It seems Research in Motion is playing swings and roundabouts with its business strategy. It wants to clarify about getting out of the consumer market.This came in earlier today:
By submitting your personal information, you agree that TechTarget and its partners may contact you regarding relevant content, products and special offers.
Thorsten Heins RIM CEO confirmed on the call:
- Whilst we announced we would refocus on the enterprise business, we also stated part of competing in the ‘bring your own device’ segment is to create a compelling consumer offering.
- Ahead of the BlackBerry 10 launch and throughout the remainder of our FY13, it is critical that we drive BlackBerry 7 sales to sustain the subscriber base. To do this we plan to aggressively incentivize sales of BlackBerry 7 smartphones to both drive upgrades from older BlackBerry products to BlackBerry 7 and to attract feature phone customers to BlackBerry 7 for their first smartphone experience.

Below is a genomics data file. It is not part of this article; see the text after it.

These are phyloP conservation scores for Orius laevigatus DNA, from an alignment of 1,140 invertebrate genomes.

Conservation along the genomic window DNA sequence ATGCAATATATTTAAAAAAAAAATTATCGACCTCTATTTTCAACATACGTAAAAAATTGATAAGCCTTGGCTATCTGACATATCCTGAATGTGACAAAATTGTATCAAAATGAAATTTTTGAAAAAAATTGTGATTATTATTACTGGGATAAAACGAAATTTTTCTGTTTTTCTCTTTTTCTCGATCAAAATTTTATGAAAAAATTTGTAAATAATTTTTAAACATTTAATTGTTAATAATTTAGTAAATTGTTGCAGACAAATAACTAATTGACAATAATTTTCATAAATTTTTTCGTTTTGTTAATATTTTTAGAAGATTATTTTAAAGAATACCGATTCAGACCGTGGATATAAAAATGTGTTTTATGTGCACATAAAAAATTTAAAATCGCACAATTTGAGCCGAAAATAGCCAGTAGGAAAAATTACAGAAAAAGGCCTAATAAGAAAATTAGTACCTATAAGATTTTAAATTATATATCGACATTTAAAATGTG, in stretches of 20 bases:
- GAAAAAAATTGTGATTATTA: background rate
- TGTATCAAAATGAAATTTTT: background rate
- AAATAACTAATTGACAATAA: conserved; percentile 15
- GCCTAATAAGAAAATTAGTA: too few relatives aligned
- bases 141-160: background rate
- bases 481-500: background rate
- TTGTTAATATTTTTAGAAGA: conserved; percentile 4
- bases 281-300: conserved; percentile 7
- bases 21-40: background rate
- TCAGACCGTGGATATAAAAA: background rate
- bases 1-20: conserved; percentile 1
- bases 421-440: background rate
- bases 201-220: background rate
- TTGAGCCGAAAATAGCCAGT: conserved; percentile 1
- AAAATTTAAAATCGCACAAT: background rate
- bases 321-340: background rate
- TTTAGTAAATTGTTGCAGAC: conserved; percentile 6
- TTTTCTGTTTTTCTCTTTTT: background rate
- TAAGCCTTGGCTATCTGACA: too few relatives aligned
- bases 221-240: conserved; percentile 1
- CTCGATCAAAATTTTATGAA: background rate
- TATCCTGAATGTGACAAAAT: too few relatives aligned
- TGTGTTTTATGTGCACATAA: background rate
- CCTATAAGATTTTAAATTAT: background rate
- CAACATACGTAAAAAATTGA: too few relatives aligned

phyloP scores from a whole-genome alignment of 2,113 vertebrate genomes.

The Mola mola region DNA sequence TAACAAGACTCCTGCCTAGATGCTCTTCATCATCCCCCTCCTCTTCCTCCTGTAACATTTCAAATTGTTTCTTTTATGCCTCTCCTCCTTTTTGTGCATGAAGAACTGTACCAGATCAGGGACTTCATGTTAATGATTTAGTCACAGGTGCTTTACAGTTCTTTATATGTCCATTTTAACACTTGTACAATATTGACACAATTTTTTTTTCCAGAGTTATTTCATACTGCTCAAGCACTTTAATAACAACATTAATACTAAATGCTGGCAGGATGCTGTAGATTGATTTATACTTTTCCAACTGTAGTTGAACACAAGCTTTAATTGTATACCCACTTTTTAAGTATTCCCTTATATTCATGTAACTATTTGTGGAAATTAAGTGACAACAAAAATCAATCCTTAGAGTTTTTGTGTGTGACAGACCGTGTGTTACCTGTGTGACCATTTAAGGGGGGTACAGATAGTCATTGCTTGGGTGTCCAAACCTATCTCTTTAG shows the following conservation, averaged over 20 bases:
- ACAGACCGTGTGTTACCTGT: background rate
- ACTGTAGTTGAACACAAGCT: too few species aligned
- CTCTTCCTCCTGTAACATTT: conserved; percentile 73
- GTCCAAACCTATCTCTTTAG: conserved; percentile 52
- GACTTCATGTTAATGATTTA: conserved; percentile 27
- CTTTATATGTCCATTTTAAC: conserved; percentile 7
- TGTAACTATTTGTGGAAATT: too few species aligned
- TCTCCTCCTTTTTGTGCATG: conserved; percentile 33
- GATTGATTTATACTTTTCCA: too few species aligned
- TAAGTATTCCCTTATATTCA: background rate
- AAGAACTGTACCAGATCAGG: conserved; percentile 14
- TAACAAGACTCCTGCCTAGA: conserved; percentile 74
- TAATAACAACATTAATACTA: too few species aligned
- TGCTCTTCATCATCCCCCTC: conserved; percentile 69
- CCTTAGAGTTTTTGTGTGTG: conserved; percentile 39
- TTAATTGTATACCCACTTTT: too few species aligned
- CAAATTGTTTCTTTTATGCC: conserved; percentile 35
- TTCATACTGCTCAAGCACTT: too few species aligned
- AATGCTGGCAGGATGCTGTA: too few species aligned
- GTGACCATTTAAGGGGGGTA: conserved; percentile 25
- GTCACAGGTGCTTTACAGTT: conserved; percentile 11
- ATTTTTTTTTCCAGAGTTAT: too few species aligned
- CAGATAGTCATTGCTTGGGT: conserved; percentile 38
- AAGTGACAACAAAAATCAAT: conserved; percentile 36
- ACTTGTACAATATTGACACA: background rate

- We have new BlackBerry 7 devices scheduled to come out in the next few months to reinvigorate our position in the key entry level smartphone segment, to support our efforts to continue growing our subscriber base by upgrading feature phone customers to smartphones.
- We will seek partnerships to deliver those consumer features and content that are not central to the BlackBerry value proposition, for example media consumption applications.
So basically, RIM wants to concentrate on the enterprise, and, at the same time, allow staff, to bring in their own devices to work – presumably to connect via the Blackberry Enterprise Server.
Again, it wants to partner with companies to deliver features that are “not central” to the Blackberry value proposition. Does that mean not central to “Enterprise IT”??
Point three is a bit of a contradiction, as RIM also wants to deliver an entry level smartphone.
What does it ll mean. Who knows – it seems even RIM doesn’t!